Schools are changing – and so are governing bodies. The government is committed to raising educational standards in the classroom, and to increasing the role of parents and the local community.
Volunteers are needed to help all our children reach their full potential.
It is important that prospective governors know what is involved. This information is intended to help you decide if you would like to be a governor and whether you can give the commitment that is needed to be an effective governor.
How are governing bodies made up?
School governing bodies are made up of:
- parent governors
- staff governors (headteacher, teaching and support staff)
- local authority governors
- community governors
- partnership governors (for foundation schools only)
- foundation governors (for church and foundation schools)
- sponsor governors
- associate members: associate members aren’t governors, but they may be appointed by the governing body as members of committees to provide expertise in specific areas. Associate members have limited voting rights.
Governing bodies vary in size from 9 governors to 20 governors. Secondary schools have up to 20 governors. Most primary schools have between 13 and 17 governors.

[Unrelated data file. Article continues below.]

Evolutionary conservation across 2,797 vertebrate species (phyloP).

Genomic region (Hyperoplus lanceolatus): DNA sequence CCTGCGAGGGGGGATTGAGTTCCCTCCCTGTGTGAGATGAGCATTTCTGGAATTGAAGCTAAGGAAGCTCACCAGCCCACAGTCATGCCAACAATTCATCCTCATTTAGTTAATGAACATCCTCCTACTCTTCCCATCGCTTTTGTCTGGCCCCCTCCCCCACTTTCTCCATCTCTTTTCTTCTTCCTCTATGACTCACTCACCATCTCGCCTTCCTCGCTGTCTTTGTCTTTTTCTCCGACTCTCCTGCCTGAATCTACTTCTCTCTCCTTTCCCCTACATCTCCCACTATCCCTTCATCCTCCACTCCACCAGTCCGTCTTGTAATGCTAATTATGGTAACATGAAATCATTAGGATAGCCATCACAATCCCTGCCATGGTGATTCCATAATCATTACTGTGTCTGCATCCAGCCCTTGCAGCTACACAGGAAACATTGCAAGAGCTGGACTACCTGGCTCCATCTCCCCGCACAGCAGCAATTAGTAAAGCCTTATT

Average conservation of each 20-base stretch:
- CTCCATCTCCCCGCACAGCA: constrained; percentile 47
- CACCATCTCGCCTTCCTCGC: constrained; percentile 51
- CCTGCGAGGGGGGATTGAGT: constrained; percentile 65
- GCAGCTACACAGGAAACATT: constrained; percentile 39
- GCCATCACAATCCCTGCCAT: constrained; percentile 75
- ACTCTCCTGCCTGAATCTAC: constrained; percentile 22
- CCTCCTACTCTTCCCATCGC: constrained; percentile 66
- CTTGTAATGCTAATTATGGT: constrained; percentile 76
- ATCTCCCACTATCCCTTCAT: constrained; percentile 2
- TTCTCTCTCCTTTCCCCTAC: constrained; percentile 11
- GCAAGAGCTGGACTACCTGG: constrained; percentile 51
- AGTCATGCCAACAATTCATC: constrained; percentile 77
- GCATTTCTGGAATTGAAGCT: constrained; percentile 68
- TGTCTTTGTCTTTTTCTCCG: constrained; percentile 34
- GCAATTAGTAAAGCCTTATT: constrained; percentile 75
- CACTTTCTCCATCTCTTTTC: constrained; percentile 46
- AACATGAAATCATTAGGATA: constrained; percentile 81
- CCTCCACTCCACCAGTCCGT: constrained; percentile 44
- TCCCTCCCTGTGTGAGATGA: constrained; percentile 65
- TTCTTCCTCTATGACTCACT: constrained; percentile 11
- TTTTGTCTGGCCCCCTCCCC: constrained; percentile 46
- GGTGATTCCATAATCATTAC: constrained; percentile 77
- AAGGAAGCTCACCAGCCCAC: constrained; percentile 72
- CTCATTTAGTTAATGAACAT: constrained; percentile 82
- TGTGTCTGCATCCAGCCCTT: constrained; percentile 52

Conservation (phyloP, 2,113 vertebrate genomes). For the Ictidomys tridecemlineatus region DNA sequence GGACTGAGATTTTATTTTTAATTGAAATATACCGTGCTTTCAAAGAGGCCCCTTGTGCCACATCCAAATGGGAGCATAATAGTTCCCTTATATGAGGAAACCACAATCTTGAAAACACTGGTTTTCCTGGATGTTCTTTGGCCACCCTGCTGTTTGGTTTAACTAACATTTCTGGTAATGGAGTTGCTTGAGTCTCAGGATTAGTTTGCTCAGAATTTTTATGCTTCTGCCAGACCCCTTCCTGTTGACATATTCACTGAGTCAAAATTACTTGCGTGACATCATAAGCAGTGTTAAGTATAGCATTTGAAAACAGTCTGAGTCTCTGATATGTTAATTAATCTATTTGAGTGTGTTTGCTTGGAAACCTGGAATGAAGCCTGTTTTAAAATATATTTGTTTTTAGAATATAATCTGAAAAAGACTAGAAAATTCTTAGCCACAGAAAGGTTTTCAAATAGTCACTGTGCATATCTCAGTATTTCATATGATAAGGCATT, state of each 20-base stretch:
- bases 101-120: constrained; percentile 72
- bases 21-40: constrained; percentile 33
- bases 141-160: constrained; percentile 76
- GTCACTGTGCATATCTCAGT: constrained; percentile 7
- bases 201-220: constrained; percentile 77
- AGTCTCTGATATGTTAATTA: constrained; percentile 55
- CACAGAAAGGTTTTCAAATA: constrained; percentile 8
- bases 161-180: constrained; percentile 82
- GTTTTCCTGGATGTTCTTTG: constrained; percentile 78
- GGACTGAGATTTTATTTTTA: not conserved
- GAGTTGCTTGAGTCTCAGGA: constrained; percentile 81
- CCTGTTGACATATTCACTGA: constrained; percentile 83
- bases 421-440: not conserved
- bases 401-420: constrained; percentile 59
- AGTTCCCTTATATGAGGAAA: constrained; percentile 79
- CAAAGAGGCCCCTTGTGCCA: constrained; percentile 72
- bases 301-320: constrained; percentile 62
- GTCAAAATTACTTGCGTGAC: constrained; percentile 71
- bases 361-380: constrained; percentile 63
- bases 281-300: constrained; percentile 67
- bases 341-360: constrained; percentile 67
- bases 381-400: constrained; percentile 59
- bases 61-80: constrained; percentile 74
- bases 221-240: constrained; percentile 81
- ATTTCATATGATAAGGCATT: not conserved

Local authority appointed governors
Local Authority governor places are non-political. An Appointments Panel makes these appointments. Membership of the Panel includes elected members, school governors, diocesan and union representatives.
All candidates for new and re-appointed Local Authority governor places are asked to complete an application form. The information in the application form is also used as part of the Local Authority’s arrangements for safeguarding children.
The Appointments Panel meets as required to consider new appointments and re-appointments. See current local authority governor vacancies.
If appointed, you will be expected to carry out your responsibilities as a school governor in accordance with the ethos and vision of the school to which you are appointed.